A revolution in the sharing of knowledge…

Transforming e-Knowledge  
TABLE OF CONTENTS     What is e-Knowledge?
© SCUP 2003
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Pervasive Technology Changes How We “Experience” Knowledge (continued)


Chapter 1

What is e-Knowledge?

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They update these notes and ideas frequently and engage interested viewers to converse back-and-forth on those points. While some blogs aren’t much more than online diaries, others include interesting insights and tradecraft, and knowledge relating to a person’s job. These so-called “knowledge blogs,” or klogs, begin to look like something that could be a valuable component of a knowledge network of community of practice. They may be especially useful as a mechanism for surfacing new ideas, which the community of practice could evaluate and promote for further consideration.

Peer-to-Peer (P2P) Interactions. The most well known example of P2P music exchange software is Napster, which enables distributed users to share the music contained on their machines with a distributed network of other others/contributors. Other examples of P2P functionality include the Intel Philanthropic Peer-to-Peer program which linked two million PCs around the world to support medical research. The Groove provides encrypted, shared space that can be used for workgroup collaboration among distributed, P2P participants in communities of practice, corporate sales forces, or other dispersed groups of users. P2P interactions are a key element of communities of practice and will be a central feature, in some form, of tomorrow’s knowledge sharing environments.

In the area of P2P technologies for learning, the Knowledge Management Research Group in Stockholm have participated in the development of Edutella, a search service based upon context descriptions. It is an educational application that is a prototype for learning on the Semantic Web and designed to enrich the Semantic Web with a “Conceptual Web.” Its “driving vision is a learning web infrastructure which will make it possible to exchange/ annotate/ organize and personalize/ navigate/ use/ reuse modular learning resources, supporting a variety of courses, disciplines and universities.” (Nilsson, et al. 2002).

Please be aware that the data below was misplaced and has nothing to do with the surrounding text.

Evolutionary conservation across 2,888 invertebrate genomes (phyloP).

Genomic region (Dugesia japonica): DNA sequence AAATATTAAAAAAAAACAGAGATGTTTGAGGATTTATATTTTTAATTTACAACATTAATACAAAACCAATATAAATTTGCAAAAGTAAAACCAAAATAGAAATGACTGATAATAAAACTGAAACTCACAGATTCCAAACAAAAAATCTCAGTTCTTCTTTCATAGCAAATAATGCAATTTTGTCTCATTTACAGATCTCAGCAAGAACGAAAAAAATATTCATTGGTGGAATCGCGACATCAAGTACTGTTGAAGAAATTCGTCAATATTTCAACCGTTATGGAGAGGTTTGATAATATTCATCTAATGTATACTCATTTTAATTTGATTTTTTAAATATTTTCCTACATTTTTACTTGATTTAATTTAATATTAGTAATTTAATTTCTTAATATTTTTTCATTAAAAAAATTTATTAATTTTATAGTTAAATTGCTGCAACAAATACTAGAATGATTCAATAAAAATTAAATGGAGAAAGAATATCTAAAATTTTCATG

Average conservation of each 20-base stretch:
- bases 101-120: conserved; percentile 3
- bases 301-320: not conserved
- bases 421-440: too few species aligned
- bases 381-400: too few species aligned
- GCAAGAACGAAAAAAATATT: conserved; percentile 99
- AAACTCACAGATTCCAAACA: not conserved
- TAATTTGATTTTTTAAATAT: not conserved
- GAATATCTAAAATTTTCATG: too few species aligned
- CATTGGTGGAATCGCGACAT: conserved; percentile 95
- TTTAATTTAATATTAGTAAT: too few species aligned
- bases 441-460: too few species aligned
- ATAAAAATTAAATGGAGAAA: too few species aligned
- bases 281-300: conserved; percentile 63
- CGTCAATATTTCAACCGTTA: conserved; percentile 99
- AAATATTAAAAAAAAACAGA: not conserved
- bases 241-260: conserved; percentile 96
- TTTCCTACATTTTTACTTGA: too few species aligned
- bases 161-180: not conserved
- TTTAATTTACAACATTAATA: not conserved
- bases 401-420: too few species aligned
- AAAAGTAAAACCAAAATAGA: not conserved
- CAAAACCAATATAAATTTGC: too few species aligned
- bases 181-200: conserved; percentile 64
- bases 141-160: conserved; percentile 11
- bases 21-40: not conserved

Sources and Reading on “Experiencing Knowledge” and
Changing Behaviors and Practices

W. Brian Arthur. 2002. Is the Information Revolution Dead? If History Is a Guide, It Is Not. Business 2.0, March, 65–72.

John Seely Brown. 2000. The Social Life of Information. San Francisco: Jossey Bass.

Joel Garreau. 2002. Cell Biology: Like the Bee, This Evolving Species Buzzes and Swarms. Washington Post, July 31.

Jennifer Hoffman. 2002. Peer-to-Peer: The Next Hot Trend in e-Learning? Learning Circuits, February 16.

Intel Philanthropic Peer-to-Peer Program. www.intel.com/cure/overview.htm

Mikael Nilsson, Matthias Palmér & Ambjörn Naeve. 2002. Semantic Web Metadata for e-Learning—Some Architectural Guidelines. WWW2002 Proceedings. kmr.nada.kth.se/papers/SemanticWeb/p744-nilsson.pdf

George Partington. 2002. Blogging: Electronic Postings and Links Push Information to the Surface. Worldcom.com, July 26.

Otis Port. 2002. The Next Web. Business Week, March 4, 96–102.

Marc Prensky. 2001. Digital Natives, Digital Immigrants. On the Horizon, November/December.

Mikela Tarlow. 2002. Digital Aboriginal—The Direction of Business Now: Instinctive, Nomadic, and Ever-Changing. New York: Warner Books.


Knowledge workers will depend on vibrant communities of practice and peer-to-peer networks to engage in a rapid-fire, perpetual exchange of ideas and insights involving their tradecraft. Tacit knowledge and insight will be cultivated and shared to a greater degree and with greater velocity than is possible today. New ideas will churn and be evaluated by the community.


  Evolving New Behaviors to Support e-Learning and Knowledge Management. The future social/ collaborative/ community environments and behaviors of the Knowledge Age will evolve over time, shaped by the “pull” of knowledge seekers needs, rather than the “push” of technologists or dot.coms’ latest offering du jour. Various kinds of communities of practice will be the epicenters of development.

seekers graphic


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